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6.5. TRIAC
A TRIAC, or Triode for Alternating Current is an electronic component approximately equivalent to two silicon-controlled rectifiers (SCRs/thyristors) joined in inverse parallel (paralleled but with the polarity reversed) and with their gates connected together. The formal name for a TRIAC is bidirectional triode thyristor. This results in a bidirectional electronic switch which can conduct current in either direction when it is triggered (turned on) and thus doesn't have any polarity. It can be triggered by either a positive or a negative voltage being applied to its gate electrode (with respect to T1). Once triggered, the device continues to conduct until the current through it drops below a certain threshold value, the holding current, such as at the end of a half-cycle of alternating current (AC) mains power. This makes the TRIAC a very convenient switch for AC circuits, allowing the control of very large power flows with milli-ampere-scale control currents. In addition, applying a trigger pulse at a controllable point in an AC cycle allows one to control the percentage of current that flows through the TRIAC to the load (phase control).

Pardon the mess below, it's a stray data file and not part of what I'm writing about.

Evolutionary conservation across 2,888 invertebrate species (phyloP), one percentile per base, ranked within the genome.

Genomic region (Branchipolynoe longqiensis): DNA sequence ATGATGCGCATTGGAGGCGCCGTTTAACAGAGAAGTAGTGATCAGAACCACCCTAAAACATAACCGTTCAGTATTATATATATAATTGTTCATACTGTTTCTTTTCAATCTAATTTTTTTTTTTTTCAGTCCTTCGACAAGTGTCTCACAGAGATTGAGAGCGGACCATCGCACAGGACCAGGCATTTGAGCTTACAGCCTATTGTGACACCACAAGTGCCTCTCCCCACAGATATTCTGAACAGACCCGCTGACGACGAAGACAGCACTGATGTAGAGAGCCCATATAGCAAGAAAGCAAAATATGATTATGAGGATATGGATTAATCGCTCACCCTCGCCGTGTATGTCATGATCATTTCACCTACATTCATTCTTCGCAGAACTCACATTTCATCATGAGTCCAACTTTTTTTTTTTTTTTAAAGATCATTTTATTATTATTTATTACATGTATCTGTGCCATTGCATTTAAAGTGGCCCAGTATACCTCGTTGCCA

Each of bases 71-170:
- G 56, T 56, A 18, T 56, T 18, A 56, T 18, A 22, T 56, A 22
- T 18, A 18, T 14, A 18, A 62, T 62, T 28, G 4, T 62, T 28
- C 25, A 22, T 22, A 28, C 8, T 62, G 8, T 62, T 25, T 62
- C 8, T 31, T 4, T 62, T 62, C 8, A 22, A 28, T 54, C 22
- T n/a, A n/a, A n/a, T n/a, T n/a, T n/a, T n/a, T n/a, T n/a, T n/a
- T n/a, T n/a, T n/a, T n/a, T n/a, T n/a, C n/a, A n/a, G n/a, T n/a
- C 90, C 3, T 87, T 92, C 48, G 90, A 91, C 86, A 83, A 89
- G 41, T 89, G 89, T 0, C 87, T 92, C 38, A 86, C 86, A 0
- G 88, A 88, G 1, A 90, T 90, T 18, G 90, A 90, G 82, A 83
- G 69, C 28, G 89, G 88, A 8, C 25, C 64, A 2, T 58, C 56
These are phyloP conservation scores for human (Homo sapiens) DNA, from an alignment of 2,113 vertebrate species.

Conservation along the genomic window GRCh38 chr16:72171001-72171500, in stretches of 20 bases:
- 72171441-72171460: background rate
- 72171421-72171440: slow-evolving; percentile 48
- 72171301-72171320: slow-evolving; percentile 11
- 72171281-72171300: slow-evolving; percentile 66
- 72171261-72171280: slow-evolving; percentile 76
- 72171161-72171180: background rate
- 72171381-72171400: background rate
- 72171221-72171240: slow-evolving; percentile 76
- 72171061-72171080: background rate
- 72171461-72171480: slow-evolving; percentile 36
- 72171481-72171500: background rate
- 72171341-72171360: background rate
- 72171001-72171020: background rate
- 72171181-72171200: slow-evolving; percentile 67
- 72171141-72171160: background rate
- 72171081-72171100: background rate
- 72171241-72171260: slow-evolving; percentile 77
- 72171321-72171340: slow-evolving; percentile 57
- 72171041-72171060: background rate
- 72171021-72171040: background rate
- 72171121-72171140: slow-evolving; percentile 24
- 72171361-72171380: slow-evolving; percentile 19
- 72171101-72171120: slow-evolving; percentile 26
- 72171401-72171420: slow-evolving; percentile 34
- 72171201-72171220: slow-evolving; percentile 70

Triacs (BT136)
Glass passivated triacs in a plastic envelope, intended for use in applications requiring high bidirectional transient and blocking voltage capability and high thermal cycling performance. Typical applications include motor control, industryFIG 20: TRIAC

ial and domestic lighting, heating and static switching.  PIN Configuration

FIG22: TRIAC
FIG 21: TRIAC PIN DISCRIPTION

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6.6. OPTO-COUPLER